By Christopher Moschella, CPA, CISA, Risk Advisory Services Senior Manager
By Scott M. McAuliffe, CPA, CISA, CFE, Risk Advisory Services Partner
Part 4 of a 4 Part Series on SOC Reporting
What steps can a Service Organization take to prepare for a System and Organization Controls (SOC) Report?
Most companies do not want to spend money on expenses before they are needed. Similarly, service organizations do not want to spend money on a System and Organization Controls (SOC) report if their customers are not requesting or requiring it. However, if a service organization obtains sensitive data and its target clients are public companies, municipalities, financial services companies, or healthcare companies to name a few, it’s only a matter of time before it is required to obtain a SOC report.
As we discussed in our second article in this series, it can take a service organization substantial time and resources to obtain a SOC report. However, most service organizations don’t start thinking about a SOC report until they receive an RFP or customer agreement with a SOC report requirement. When this happens, the service organization could be reducing its chances of winning the RFP or signing the customer agreement. In all likelihood, at a minimum, the service organization will need to demonstrate that it is in the process of getting a report.
Steps to reduce the time needed to get ready for a SOC report
- Ensure it has implemented strong entity-level controls, such as Code of Ethics policy, job descriptions for all employees, annual performance reviews, and Employee Handbook.
- Perform risk assessments (e.g., enterprise-wide, process level, fraud, and IT)
- Develop policies and procedures
- HR hiring policies
- Finance and operating policies for the services provided to your customers
- IT policies, including Information Security Policy, Bring Your Own Device (BYOD), Acceptable Use, and System Development Life Cycle (SDLC)/Change Management
- Ensure mechanisms are in place, such as intranets or websites to communicate critical information (e.g., policies, terms and conditions) to both internal and external parties.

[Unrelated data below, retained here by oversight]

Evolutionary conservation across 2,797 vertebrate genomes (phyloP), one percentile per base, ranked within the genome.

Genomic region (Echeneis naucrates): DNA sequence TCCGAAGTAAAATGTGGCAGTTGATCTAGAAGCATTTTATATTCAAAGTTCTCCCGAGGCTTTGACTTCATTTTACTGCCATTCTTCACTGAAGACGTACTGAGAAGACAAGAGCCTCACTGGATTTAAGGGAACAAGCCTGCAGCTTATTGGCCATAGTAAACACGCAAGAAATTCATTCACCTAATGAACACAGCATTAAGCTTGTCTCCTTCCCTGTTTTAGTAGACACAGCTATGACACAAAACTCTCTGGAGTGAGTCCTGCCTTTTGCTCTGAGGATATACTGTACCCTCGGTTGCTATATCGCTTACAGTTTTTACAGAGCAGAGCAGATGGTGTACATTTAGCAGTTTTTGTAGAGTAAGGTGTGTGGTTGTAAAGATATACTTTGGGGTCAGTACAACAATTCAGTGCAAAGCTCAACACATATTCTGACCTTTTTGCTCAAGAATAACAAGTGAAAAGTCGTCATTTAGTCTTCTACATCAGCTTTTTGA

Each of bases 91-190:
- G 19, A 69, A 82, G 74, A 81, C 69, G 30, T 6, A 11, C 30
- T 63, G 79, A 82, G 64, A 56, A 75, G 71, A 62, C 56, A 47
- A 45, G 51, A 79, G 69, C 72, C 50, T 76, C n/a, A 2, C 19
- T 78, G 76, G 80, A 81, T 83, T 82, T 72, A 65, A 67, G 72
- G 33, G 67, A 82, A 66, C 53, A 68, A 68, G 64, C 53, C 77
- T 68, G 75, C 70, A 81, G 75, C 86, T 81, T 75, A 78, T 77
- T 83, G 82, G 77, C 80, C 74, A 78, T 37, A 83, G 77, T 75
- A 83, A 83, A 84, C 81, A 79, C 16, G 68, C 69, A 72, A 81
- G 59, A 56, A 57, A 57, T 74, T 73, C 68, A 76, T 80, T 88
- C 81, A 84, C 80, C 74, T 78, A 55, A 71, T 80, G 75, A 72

- Ensure proper segregation of duties has been implemented throughout financial and IT processes. Remember to consider the individual’s access to systems and applications. You can’t just segregate the responsibilities. You also need to segregate their user access.
- Ensure access to key technologies is approved prior to being granted, removed quickly upon termination, and periodically reviewed.
- Maintain documentation to prove to auditors that your controls occurred. In today’s paperless environment, many companies do not want to maintain hard copy documents, which is fine. However, companies must identify ways to evidence that a control procedure was performed.
- Implement procedures to monitor your subservice providers such as obtaining and reviewing SOC reports, having periodic calls/meetings with subservice providers, and monitoring service-level agreements (SLAs) in contracts.
Review a Similar Organization’s SOC Report
Additionally, a service organization can review the SOC report of a similar organization. For example, a service organization obtaining a SOC 2 report can review the SOC 2 report for its data center or cloud provider. Reviewing a similar report can provide you with valuable insights on the details that need to be included in the “Description of the System,” as well as the controls that might need to be in place at your service organization. This will allow the company to start writing its Description of the System and identify potential control gaps.
Want to get a head start on prioritizing your SOC readiness activities? Keiter’s team of Risk Advisory Services professionals can help you. Email | Call: 804.747.0000
Access all of our articles in our SOC Reporting series
- Does your service organization need a System and organization Control (SOC) Report?
- How long does it take to get a SOC Report?
- When to Choose a SOC 1 vs SOC 2 Report
About the Author
The information contained within this article is provided for informational purposes only and is current as of the date published. Online readers are advised not to act upon this information without seeking the service of a professional accountant, as this article is not a substitute for obtaining accounting, tax, or financial advice from a professional accountant.